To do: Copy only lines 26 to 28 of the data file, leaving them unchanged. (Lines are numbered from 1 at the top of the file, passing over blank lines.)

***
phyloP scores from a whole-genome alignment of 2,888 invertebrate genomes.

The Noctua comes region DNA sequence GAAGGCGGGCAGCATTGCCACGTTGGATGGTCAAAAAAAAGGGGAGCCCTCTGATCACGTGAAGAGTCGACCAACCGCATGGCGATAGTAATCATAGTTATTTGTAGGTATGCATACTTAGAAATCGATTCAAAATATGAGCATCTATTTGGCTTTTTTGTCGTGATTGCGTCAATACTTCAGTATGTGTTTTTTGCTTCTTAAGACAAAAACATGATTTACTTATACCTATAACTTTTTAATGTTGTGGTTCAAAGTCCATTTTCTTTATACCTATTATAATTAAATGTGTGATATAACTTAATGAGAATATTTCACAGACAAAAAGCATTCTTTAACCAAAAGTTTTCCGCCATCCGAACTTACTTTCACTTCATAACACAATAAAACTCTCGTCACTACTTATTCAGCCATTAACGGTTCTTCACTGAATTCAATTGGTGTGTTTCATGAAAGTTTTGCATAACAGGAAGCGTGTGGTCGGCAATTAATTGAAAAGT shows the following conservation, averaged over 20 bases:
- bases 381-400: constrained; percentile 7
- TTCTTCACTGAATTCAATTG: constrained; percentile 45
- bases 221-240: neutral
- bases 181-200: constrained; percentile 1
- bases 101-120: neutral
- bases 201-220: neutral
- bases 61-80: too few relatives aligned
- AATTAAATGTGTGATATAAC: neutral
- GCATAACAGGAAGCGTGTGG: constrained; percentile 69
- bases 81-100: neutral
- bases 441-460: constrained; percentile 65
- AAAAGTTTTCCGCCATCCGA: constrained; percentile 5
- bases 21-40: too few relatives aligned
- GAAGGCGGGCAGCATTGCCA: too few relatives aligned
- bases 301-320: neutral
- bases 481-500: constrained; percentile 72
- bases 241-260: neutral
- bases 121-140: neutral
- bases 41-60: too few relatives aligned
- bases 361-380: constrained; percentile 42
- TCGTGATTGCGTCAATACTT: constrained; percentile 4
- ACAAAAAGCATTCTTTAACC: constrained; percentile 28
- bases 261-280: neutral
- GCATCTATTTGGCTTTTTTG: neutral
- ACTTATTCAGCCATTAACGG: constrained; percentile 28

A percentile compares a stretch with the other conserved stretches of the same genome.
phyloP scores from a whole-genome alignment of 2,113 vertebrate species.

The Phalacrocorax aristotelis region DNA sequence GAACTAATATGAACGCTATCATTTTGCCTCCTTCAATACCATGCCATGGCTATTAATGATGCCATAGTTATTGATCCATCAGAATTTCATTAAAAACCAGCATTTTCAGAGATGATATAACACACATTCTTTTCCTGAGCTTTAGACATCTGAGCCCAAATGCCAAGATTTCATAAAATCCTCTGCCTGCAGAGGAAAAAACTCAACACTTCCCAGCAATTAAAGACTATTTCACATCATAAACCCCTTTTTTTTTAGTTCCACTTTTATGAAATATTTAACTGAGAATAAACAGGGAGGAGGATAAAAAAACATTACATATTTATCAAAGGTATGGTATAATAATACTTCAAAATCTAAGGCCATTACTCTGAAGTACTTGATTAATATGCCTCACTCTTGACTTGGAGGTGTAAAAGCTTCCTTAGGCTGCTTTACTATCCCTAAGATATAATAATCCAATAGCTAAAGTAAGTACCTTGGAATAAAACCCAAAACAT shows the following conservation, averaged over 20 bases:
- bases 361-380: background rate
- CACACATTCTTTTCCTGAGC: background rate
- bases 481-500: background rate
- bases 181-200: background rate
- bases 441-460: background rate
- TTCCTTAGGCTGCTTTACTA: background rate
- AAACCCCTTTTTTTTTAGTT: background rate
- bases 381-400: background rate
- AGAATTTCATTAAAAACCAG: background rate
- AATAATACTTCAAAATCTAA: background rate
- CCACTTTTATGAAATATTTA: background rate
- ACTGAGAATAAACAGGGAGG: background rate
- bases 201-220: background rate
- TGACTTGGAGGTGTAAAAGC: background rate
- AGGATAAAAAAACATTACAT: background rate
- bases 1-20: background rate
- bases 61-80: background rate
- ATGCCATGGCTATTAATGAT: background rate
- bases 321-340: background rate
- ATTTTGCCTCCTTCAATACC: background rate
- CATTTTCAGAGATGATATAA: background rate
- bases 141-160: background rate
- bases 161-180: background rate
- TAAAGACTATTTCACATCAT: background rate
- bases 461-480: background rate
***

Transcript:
- GCATCTATTTGGCTTTTTTG: neutral
- ACTTATTCAGCCATTAACGG: constrained; percentile 28

A percentile compares a stretch with the other conserved stretches of the same genome.